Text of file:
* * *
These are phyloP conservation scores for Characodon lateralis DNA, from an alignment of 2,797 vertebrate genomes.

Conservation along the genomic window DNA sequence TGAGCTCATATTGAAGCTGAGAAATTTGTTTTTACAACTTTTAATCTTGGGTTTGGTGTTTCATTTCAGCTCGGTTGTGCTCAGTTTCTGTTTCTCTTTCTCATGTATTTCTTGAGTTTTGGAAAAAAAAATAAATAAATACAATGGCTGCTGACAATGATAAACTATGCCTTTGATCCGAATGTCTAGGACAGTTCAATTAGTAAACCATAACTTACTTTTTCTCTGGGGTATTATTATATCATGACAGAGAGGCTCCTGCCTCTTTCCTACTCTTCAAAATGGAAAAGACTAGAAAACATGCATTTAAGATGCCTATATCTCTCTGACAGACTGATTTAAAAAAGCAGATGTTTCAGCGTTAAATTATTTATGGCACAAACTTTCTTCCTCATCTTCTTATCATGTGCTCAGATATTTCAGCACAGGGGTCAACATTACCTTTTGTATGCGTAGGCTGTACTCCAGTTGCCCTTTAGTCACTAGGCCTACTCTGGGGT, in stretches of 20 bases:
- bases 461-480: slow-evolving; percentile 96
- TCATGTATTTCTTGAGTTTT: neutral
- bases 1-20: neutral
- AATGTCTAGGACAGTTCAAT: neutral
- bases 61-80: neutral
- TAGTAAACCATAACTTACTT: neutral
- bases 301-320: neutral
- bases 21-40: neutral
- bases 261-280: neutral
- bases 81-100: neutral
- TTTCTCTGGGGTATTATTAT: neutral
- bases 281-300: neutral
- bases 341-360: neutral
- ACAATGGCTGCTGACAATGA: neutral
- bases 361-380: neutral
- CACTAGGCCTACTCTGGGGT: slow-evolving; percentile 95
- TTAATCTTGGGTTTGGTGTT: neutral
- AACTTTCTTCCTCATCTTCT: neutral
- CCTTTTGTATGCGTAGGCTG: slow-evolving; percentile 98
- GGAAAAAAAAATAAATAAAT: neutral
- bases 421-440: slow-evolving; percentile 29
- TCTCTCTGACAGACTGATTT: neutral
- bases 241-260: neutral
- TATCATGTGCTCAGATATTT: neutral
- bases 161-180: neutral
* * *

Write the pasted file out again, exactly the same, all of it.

These are phyloP conservation scores for Characodon lateralis DNA, from an alignment of 2,797 vertebrate genomes.

Conservation along the genomic window DNA sequence TGAGCTCATATTGAAGCTGAGAAATTTGTTTTTACAACTTTTAATCTTGGGTTTGGTGTTTCATTTCAGCTCGGTTGTGCTCAGTTTCTGTTTCTCTTTCTCATGTATTTCTTGAGTTTTGGAAAAAAAAATAAATAAATACAATGGCTGCTGACAATGATAAACTATGCCTTTGATCCGAATGTCTAGGACAGTTCAATTAGTAAACCATAACTTACTTTTTCTCTGGGGTATTATTATATCATGACAGAGAGGCTCCTGCCTCTTTCCTACTCTTCAAAATGGAAAAGACTAGAAAACATGCATTTAAGATGCCTATATCTCTCTGACAGACTGATTTAAAAAAGCAGATGTTTCAGCGTTAAATTATTTATGGCACAAACTTTCTTCCTCATCTTCTTATCATGTGCTCAGATATTTCAGCACAGGGGTCAACATTACCTTTTGTATGCGTAGGCTGTACTCCAGTTGCCCTTTAGTCACTAGGCCTACTCTGGGGT, in stretches of 20 bases:
- bases 461-480: slow-evolving; percentile 96
- TCATGTATTTCTTGAGTTTT: neutral
- bases 1-20: neutral
- AATGTCTAGGACAGTTCAAT: neutral
- bases 61-80: neutral
- TAGTAAACCATAACTTACTT: neutral
- bases 301-320: neutral
- bases 21-40: neutral
- bases 261-280: neutral
- bases 81-100: neutral
- TTTCTCTGGGGTATTATTAT: neutral
- bases 281-300: neutral
- bases 341-360: neutral
- ACAATGGCTGCTGACAATGA: neutral
- bases 361-380: neutral
- CACTAGGCCTACTCTGGGGT: slow-evolving; percentile 95
- TTAATCTTGGGTTTGGTGTT: neutral
- AACTTTCTTCCTCATCTTCT: neutral
- CCTTTTGTATGCGTAGGCTG: slow-evolving; percentile 98
- GGAAAAAAAAATAAATAAAT: neutral
- bases 421-440: slow-evolving; percentile 29
- TCTCTCTGACAGACTGATTT: neutral
- bases 241-260: neutral
- TATCATGTGCTCAGATATTT: neutral
- bases 161-180: neutral